Using these insights, the initiative generated more than 120 ideas. Then in 3 distinct, fast-paced sprints, the team filtered those ideas. Unlike projects at other cities that could take years to implement, the team focused on picking solutions that weren’t just cutting edge, but that could be implemented in the next 12 months. 

The selections had to meet the following criteria: 

  • Desirability. Does the concept solve a clear, compelling mobility friction for Detroit residents and employees? 
  • Viability. Could the concept sustain itself financially over the long term? 
  • Feasibility. Is the concept achievable with today's technological capabilities? And can it be implemented within 12 months?

Picking the Winners

The team studied and screened the concepts, settling on six cutting-edge, data-driven mobility initiatives to roll out as pilots: 

  1. A traffic management system that gives top priority to public transit vehicles at intersections. This idea was fast-tracked, progressing from concept to pilot implementation in just four months in early 2018. 
  2. A revolutionary car-sharing program. The program would improve accessibility to on-demand mobility by giving Detroiters low-cost access to cars through features that encourage responsible driving—lowering insurance and operating costs. 
  3. A new transportation solution that would dynamically route shuttles and buses based on real-time demand for rides. The system would drastically improve the transit experience, creating more direct routes and reducing the number of stops and transit time. Commutes that today could take up to 2 hours could be cut to a quarter of that time using this solution. 
  4. A comprehensive parking platform that would integrate dynamic pricing with a perks program. It would help Detroiters find parking more quickly and at lower prices. Plus, the app would be designed to help reduce congestion and direct drivers to open garages by offering incentives to people willing to park further from the city center on busy days. These perks would also foster economic development by routing pedestrian traffic to local businesses between parking structures and the drivers’ destinations. 
  5. A public space in the heart of Detroit that would allow people to meet and socialize while charging their EVs or learning about EV benefits. The charging space would become a showcase for other state-of-the-art automotive and mobility technologies as well.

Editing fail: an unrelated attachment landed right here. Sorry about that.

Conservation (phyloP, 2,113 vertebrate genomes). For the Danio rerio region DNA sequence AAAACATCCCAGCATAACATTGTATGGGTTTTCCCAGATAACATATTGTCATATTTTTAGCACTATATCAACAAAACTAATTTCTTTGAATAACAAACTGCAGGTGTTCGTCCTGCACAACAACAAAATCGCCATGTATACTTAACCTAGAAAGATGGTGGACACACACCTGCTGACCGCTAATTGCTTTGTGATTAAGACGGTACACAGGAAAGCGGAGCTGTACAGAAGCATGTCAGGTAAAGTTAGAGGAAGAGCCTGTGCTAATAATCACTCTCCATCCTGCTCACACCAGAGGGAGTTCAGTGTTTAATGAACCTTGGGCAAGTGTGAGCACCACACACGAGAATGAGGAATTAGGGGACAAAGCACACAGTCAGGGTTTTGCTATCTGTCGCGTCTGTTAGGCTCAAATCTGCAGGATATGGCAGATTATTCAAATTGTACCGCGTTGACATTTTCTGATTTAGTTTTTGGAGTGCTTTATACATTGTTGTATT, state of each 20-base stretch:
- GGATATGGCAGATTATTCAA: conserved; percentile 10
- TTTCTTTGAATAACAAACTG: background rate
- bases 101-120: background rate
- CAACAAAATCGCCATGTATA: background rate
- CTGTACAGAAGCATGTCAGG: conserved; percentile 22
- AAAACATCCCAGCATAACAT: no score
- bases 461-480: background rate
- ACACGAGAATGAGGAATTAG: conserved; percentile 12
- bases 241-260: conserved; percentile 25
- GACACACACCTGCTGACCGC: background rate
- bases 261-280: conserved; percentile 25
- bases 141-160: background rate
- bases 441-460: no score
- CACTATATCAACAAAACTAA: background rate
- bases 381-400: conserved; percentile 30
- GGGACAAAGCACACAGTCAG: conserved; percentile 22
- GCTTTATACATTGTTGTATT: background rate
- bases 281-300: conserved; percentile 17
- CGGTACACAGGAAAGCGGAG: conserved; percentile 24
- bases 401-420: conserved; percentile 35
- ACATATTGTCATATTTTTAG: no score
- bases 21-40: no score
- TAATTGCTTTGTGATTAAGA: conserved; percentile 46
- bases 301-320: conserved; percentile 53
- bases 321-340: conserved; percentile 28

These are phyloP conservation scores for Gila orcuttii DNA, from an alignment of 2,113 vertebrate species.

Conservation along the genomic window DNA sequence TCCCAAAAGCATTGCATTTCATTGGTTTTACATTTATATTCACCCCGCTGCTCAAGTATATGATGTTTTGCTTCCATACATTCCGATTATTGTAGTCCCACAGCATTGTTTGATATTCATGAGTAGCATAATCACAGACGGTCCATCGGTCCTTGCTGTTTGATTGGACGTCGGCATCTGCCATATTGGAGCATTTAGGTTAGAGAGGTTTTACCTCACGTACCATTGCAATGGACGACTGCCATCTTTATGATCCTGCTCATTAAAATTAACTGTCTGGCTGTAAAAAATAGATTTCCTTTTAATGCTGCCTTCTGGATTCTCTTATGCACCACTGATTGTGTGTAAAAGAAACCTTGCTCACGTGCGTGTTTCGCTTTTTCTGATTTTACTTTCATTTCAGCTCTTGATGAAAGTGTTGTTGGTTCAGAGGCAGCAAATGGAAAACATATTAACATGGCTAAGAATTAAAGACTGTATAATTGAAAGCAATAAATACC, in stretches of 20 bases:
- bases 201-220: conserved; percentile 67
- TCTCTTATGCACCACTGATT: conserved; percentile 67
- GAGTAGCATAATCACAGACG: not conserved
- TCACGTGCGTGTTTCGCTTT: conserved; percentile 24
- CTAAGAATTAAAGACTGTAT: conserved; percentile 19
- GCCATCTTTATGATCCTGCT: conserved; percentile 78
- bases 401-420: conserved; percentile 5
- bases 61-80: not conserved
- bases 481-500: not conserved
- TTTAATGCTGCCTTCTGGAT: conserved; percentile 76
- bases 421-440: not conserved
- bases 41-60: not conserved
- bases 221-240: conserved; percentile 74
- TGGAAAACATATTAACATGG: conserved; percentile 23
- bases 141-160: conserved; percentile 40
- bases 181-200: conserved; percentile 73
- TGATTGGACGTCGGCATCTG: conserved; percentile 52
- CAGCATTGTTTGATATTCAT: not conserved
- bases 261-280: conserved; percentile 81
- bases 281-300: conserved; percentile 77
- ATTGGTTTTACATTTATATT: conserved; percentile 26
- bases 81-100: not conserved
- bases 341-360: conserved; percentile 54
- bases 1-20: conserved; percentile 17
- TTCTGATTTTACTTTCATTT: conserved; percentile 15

6. A data management system called Central Traffic Intelligence. CTI would pull together big data in real time from infrastructure, vehicle, and mobile device sources to provide the foundation for developing additional concepts.

Next Steps

The pilots will be run in select areas of Detroit and along certain bus routes. As the pilots move ahead during the next 12 months, teams will test the viability of the services with the objective of scaling them more broadly throughout the city. 

The initiative’s board has continued to be engaged and is being used to guide the pilots to launch.

A Roadmap for Public-Private Innovation

While the direct impact of Project Kinetic will become clear only once the pilots get underway, the exercise has already proven how successful BCG’s unique model can be. The team built a dynamic public-private partnership and quickly generated solutions to mobility challenges. The participants can also take their process learnings back to their companies or other cities to apply the approach there. 

The model creates a roadmap other cities can use in building meaningful coalitions of companies and public agencies whose respective skills, capabilities, and resources make it possible to move speedily from innovation to impact. For instance, while some bike-sharing projects in other cities took years to put in place, the innovative ideas in Detroit could go from drawing board to pilot in as soon as six months. 

The BCG model also helps to shape mobility solutions that address a region’s unique challenges and opportunities, rather than simply adopting generic programs. For example, Detroit does not have a public transit subway or underground, but an innovative flexible bus system would radically change Detroit’s transportation landscape. 

The full impact of BCG’s model will play out as more and more cities adopt this rigorous, accelerated, and effective approach to public-private mobility solutions.